Technically, Allen, as an assistant with the Bears in the early 1960s, got most of his defensive ideas from one of football's genuine geniuses, Clark Shaughnessy. Still, Allen's teams always were more than a match for the latest in offense. He was among the first coaches to use situation substitutions and a pioneer in time devoted to special teams.

"We sort of expected him to show up and give everybody a project," Mike Allman said at a memorial service Friday for Allen in California. Allman is a former Allen aide with the Redskins who runs the personnel department for the Seattle Seahawks.

Long Beach State was a sad program to which Allen gave enormous energy and which, almost surely, sapped much of his own immense vigor. An NFL official said Bruce Allen told him not long ago that the coach had slept for almost three straight days after the season ended. A pathologist said Allen died of a cardiac spasm.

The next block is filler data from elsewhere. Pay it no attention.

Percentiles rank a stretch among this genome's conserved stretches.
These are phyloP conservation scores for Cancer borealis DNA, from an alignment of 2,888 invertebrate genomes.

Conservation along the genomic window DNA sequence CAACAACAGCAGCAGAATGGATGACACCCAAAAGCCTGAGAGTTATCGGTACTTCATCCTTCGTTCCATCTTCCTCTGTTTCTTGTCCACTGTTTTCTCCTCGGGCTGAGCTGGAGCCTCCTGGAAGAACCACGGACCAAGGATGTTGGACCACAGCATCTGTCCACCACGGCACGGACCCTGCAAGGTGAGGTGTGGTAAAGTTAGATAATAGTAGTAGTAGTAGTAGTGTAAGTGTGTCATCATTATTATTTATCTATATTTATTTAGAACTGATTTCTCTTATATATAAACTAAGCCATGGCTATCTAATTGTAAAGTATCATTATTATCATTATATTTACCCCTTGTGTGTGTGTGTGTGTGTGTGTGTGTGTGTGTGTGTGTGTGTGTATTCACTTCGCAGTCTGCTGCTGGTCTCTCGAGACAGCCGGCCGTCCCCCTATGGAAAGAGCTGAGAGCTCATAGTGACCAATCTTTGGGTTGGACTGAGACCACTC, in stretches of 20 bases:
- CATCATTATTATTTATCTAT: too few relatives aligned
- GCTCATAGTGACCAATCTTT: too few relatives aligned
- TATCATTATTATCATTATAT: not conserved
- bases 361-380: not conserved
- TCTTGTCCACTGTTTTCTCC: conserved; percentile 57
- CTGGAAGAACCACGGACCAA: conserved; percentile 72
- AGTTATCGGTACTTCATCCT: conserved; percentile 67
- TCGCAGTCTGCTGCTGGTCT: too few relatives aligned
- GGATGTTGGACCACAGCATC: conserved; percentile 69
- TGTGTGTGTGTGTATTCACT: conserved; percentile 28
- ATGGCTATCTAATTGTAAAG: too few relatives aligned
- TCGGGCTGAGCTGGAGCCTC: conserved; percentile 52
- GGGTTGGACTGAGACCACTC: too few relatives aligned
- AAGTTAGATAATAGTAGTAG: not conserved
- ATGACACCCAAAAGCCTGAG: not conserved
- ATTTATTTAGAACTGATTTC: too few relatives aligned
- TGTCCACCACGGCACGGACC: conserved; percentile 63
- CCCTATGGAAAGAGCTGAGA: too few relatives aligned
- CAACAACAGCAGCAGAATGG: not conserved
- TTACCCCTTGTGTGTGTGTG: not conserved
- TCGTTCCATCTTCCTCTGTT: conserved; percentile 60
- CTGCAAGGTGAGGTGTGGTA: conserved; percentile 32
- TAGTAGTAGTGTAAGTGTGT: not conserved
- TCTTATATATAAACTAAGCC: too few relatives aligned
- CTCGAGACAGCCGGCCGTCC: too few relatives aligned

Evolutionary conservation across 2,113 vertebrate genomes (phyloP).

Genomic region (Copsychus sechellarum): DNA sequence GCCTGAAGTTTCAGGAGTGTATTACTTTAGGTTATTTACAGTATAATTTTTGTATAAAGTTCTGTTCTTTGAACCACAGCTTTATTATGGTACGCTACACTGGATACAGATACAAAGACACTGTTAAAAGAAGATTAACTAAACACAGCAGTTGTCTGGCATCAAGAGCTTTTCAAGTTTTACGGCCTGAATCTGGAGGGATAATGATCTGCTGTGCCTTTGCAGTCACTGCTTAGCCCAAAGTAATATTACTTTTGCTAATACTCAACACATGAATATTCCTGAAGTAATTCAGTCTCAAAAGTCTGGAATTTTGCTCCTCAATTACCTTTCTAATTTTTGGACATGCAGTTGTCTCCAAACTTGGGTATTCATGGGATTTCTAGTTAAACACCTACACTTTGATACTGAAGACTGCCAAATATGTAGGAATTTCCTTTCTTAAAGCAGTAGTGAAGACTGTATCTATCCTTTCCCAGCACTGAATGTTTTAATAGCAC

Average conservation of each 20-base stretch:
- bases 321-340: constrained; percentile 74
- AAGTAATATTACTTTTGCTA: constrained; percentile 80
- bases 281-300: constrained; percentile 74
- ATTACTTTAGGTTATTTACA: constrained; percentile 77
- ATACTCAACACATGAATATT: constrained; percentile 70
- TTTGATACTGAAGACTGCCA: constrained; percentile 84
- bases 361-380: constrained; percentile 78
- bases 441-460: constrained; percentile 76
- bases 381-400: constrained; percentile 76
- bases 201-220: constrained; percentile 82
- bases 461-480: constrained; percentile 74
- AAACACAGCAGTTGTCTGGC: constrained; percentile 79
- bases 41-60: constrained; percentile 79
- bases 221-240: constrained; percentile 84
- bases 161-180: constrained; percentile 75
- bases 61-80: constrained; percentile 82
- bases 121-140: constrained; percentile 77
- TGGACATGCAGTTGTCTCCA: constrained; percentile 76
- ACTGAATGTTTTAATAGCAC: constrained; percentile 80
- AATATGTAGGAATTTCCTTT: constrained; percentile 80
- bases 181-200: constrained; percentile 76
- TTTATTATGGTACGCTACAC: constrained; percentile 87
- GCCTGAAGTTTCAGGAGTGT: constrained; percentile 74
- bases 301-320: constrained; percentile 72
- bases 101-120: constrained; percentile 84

"I respected him like my father," said Long Beach State wide receiver Mark Seay, whose own story is inspirational. He was shot protecting his niece from gang gunfire at a Halloween party, lost a kidney and was declared fit to play last March after earlier being denied.

Seay added: "Whatever I do the rest of my life, he'll always be a part of me."

Allen's special teams coach at Long Beach State, Gary Zauner, wore a T-shirt under his dress shirt that read: "We Play Tenacious Defense for George Allen."

"He's the one who gave me all my theories about special teams," said Zauner. "Giving a scholarship to a snapper, that kind of thing. And he had a way of cutting things before the worst ever happened."

Allen was fond of signs -- and this one in a room adjacent to his university office was appropriate for him:

"Every morning in Africa, a gazelle wakes up. It knows it must run faster than the fastest lion or it will be killed.

"Every morning a lion wakes up. It knows it must outrun the slowest gazelle or it will starve to death.

"{So} it doesn't matter whether you are a lion or a gazelle. When the sun comes up, you'd better be running."